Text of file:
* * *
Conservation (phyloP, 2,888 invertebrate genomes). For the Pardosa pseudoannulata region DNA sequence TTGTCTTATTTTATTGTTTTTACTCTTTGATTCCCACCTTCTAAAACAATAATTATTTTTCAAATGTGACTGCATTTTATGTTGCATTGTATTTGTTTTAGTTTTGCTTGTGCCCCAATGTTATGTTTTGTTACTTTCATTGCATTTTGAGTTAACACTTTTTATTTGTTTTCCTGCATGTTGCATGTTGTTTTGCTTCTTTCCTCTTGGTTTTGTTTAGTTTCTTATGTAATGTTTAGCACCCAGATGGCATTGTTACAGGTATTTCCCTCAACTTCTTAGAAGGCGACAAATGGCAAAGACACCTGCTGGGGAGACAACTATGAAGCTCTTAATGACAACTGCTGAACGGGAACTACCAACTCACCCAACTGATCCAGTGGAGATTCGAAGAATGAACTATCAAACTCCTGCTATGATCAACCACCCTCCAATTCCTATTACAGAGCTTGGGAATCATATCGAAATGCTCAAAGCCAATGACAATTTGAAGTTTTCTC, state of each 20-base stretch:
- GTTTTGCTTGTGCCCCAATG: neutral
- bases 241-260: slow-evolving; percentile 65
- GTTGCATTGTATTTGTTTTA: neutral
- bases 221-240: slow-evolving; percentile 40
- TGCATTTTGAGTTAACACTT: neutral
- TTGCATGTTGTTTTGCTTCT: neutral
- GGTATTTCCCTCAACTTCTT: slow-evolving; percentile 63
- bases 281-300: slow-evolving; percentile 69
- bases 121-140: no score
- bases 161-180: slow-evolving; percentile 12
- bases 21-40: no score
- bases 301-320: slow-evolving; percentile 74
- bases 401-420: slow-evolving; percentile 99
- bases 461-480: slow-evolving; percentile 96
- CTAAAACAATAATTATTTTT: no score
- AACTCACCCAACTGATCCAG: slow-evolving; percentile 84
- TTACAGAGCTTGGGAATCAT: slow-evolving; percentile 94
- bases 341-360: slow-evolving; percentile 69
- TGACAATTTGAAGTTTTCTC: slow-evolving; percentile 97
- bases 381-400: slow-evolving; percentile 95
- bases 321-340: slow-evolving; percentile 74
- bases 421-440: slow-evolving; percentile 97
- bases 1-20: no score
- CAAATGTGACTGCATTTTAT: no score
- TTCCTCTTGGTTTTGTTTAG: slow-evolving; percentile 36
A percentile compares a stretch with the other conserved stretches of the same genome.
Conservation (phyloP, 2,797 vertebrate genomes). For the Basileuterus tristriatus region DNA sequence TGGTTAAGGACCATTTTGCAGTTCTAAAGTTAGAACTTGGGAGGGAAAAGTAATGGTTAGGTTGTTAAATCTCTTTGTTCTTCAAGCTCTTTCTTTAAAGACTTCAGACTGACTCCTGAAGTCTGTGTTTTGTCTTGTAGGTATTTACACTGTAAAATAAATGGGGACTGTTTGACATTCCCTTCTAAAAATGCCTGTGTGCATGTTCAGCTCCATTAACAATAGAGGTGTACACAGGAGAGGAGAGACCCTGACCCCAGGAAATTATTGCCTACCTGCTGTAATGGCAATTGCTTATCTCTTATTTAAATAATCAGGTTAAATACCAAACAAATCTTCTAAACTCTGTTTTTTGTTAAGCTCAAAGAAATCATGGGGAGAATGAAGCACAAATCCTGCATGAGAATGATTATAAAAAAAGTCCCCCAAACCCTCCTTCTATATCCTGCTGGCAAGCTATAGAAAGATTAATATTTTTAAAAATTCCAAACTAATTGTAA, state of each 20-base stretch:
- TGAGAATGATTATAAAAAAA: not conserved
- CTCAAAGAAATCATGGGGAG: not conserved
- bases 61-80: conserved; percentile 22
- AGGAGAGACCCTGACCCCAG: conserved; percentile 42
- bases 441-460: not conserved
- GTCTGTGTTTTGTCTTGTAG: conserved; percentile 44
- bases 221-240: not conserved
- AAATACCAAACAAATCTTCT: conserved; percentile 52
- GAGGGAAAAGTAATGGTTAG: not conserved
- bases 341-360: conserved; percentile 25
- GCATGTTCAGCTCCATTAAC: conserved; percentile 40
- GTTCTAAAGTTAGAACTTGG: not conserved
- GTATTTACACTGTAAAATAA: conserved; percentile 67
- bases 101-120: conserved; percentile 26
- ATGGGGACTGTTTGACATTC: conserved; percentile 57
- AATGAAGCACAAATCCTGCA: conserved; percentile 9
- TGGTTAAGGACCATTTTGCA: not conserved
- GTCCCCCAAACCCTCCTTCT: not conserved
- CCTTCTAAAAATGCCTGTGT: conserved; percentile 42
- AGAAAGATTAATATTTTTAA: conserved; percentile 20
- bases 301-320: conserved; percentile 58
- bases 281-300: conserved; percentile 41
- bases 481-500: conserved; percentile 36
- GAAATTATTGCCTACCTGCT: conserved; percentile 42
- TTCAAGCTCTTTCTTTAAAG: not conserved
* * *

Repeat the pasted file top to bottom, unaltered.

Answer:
Conservation (phyloP, 2,888 invertebrate genomes). For the Pardosa pseudoannulata region DNA sequence TTGTCTTATTTTATTGTTTTTACTCTTTGATTCCCACCTTCTAAAACAATAATTATTTTTCAAATGTGACTGCATTTTATGTTGCATTGTATTTGTTTTAGTTTTGCTTGTGCCCCAATGTTATGTTTTGTTACTTTCATTGCATTTTGAGTTAACACTTTTTATTTGTTTTCCTGCATGTTGCATGTTGTTTTGCTTCTTTCCTCTTGGTTTTGTTTAGTTTCTTATGTAATGTTTAGCACCCAGATGGCATTGTTACAGGTATTTCCCTCAACTTCTTAGAAGGCGACAAATGGCAAAGACACCTGCTGGGGAGACAACTATGAAGCTCTTAATGACAACTGCTGAACGGGAACTACCAACTCACCCAACTGATCCAGTGGAGATTCGAAGAATGAACTATCAAACTCCTGCTATGATCAACCACCCTCCAATTCCTATTACAGAGCTTGGGAATCATATCGAAATGCTCAAAGCCAATGACAATTTGAAGTTTTCTC, state of each 20-base stretch:
- GTTTTGCTTGTGCCCCAATG: neutral
- bases 241-260: slow-evolving; percentile 65
- GTTGCATTGTATTTGTTTTA: neutral
- bases 221-240: slow-evolving; percentile 40
- TGCATTTTGAGTTAACACTT: neutral
- TTGCATGTTGTTTTGCTTCT: neutral
- GGTATTTCCCTCAACTTCTT: slow-evolving; percentile 63
- bases 281-300: slow-evolving; percentile 69
- bases 121-140: no score
- bases 161-180: slow-evolving; percentile 12
- bases 21-40: no score
- bases 301-320: slow-evolving; percentile 74
- bases 401-420: slow-evolving; percentile 99
- bases 461-480: slow-evolving; percentile 96
- CTAAAACAATAATTATTTTT: no score
- AACTCACCCAACTGATCCAG: slow-evolving; percentile 84
- TTACAGAGCTTGGGAATCAT: slow-evolving; percentile 94
- bases 341-360: slow-evolving; percentile 69
- TGACAATTTGAAGTTTTCTC: slow-evolving; percentile 97
- bases 381-400: slow-evolving; percentile 95
- bases 321-340: slow-evolving; percentile 74
- bases 421-440: slow-evolving; percentile 97
- bases 1-20: no score
- CAAATGTGACTGCATTTTAT: no score
- TTCCTCTTGGTTTTGTTTAG: slow-evolving; percentile 36
A percentile compares a stretch with the other conserved stretches of the same genome.
Conservation (phyloP, 2,797 vertebrate genomes). For the Basileuterus tristriatus region DNA sequence TGGTTAAGGACCATTTTGCAGTTCTAAAGTTAGAACTTGGGAGGGAAAAGTAATGGTTAGGTTGTTAAATCTCTTTGTTCTTCAAGCTCTTTCTTTAAAGACTTCAGACTGACTCCTGAAGTCTGTGTTTTGTCTTGTAGGTATTTACACTGTAAAATAAATGGGGACTGTTTGACATTCCCTTCTAAAAATGCCTGTGTGCATGTTCAGCTCCATTAACAATAGAGGTGTACACAGGAGAGGAGAGACCCTGACCCCAGGAAATTATTGCCTACCTGCTGTAATGGCAATTGCTTATCTCTTATTTAAATAATCAGGTTAAATACCAAACAAATCTTCTAAACTCTGTTTTTTGTTAAGCTCAAAGAAATCATGGGGAGAATGAAGCACAAATCCTGCATGAGAATGATTATAAAAAAAGTCCCCCAAACCCTCCTTCTATATCCTGCTGGCAAGCTATAGAAAGATTAATATTTTTAAAAATTCCAAACTAATTGTAA, state of each 20-base stretch:
- TGAGAATGATTATAAAAAAA: not conserved
- CTCAAAGAAATCATGGGGAG: not conserved
- bases 61-80: conserved; percentile 22
- AGGAGAGACCCTGACCCCAG: conserved; percentile 42
- bases 441-460: not conserved
- GTCTGTGTTTTGTCTTGTAG: conserved; percentile 44
- bases 221-240: not conserved
- AAATACCAAACAAATCTTCT: conserved; percentile 52
- GAGGGAAAAGTAATGGTTAG: not conserved
- bases 341-360: conserved; percentile 25
- GCATGTTCAGCTCCATTAAC: conserved; percentile 40
- GTTCTAAAGTTAGAACTTGG: not conserved
- GTATTTACACTGTAAAATAA: conserved; percentile 67
- bases 101-120: conserved; percentile 26
- ATGGGGACTGTTTGACATTC: conserved; percentile 57
- AATGAAGCACAAATCCTGCA: conserved; percentile 9
- TGGTTAAGGACCATTTTGCA: not conserved
- GTCCCCCAAACCCTCCTTCT: not conserved
- CCTTCTAAAAATGCCTGTGT: conserved; percentile 42
- AGAAAGATTAATATTTTTAA: conserved; percentile 20
- bases 301-320: conserved; percentile 58
- bases 281-300: conserved; percentile 41
- bases 481-500: conserved; percentile 36
- GAAATTATTGCCTACCTGCT: conserved; percentile 42
- TTCAAGCTCTTTCTTTAAAG: not conserved